posted by discopolo at 11:58 AM on March 18, 2015 [12 favorites]


We all want to look our best, but not since seventh grade had I been in the company of people for whom appearance mattered so much.

This. I was pretty much horrified by every paragraph in this article. It's not that I didn't know that so many people feel bad about themselves, and are encouraged by society to feel bad about themselves, but I didn't realize the full horrible extent, I guess.

“In Korea, we don’t care what you think about yourself. Other people’s evaluations of you matter more.”

I just don't have words for how fucked that is. I know nothing about life in Korea so I hope it's not really true.
posted by JanetLand at 12:02 PM on March 18, 2015 [3 favorites]


Not mentioned in the article is the secret South Korean conspiracy to stay one step ahead of Google's facial recognition software.
posted by ZenMasterThis at 12:03 PM on March 18, 2015 [4 favorites]


[One comment deleted. Folks, I realize we've gone a little ways down that road, but maybe let's not immediately make the thread about how white people feel about things, or what plastic surgery is about in America?]
posted by LobsterMitten (staff) at 12:11 PM on March 18, 2015 [10 favorites]


I hope it doesn't go into a "Asians want to look more Western" because that's not exactly true.

FWIW, the main New Yorker link and the Atlantic article both address and specifically debunk the idea. The New York Magazine discusses Asians using Caucasian standards of beauty as a metric, at length. I haven't watched most of the Western Eyes documentary yet but from the title alone, it was probably discussed.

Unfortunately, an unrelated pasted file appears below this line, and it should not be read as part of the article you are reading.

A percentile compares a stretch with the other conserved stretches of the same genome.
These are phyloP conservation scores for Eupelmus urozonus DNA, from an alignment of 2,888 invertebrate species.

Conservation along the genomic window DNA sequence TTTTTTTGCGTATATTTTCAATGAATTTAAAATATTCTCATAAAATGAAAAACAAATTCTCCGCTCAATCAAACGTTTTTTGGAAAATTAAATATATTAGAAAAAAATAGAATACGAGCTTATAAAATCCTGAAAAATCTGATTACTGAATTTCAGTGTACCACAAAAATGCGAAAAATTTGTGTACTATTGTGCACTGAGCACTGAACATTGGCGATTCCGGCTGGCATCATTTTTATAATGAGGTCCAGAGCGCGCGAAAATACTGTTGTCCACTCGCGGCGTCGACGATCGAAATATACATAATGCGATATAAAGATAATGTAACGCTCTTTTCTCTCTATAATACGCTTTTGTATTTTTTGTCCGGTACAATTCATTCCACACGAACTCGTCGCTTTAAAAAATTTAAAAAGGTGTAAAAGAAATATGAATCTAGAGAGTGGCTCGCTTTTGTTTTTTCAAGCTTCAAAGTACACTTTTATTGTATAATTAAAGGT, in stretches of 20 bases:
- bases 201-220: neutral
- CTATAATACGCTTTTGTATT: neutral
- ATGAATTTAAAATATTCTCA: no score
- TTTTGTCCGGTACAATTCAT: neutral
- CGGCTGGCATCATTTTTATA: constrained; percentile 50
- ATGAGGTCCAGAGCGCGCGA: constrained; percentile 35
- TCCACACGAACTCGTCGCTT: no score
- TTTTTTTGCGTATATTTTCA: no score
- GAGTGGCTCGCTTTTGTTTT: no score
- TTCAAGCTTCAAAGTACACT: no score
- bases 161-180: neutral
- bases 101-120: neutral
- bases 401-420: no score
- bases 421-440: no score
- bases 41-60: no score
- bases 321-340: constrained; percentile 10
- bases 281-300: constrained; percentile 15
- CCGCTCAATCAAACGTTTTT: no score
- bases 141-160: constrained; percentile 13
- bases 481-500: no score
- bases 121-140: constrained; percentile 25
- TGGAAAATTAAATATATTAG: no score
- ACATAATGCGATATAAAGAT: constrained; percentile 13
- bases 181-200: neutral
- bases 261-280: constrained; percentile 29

posted by zarq at 12:13 PM on March 18, 2015 [1 favorite]


Best detail from the New Yorker article: April 31 Aesthetic Plastic Surgery. So now we're changing the structure of the calendar as well as people's skulls?
posted by infinitewindow at 12:19 PM on March 18, 2015


I just don't have words for how fucked that is. I know nothing about life in Korea so I hope it's not really true.

I felt the opposite way -- isn't it more honest and pragmatic? This quote, "He told me that beauty could be a big advantage for girls. For instance, when you go on a job interview if the interviewer saw two women who had similar abilities, of course he’d go with the better-looking one," certainly doesn't feel true only about the Korean job market. There's a kind of ruthless honesty in a culture that admits that your outward appearance is what most people use to make decisions about you.

I do wish they hadn't used a comedy writer for the New Yorker piece. Patricia Marx's tone was a little too arch for me on this subject.
posted by gladly at 12:31 PM on March 18, 2015 [11 favorites]


This quote, "He told me that beauty could be a big advantage for girls. For instance, when you go on a job interview if the interviewer saw two women who had similar abilities, of course he’d go with the better-looking one," certainly doesn't feel true only about the Korean job market.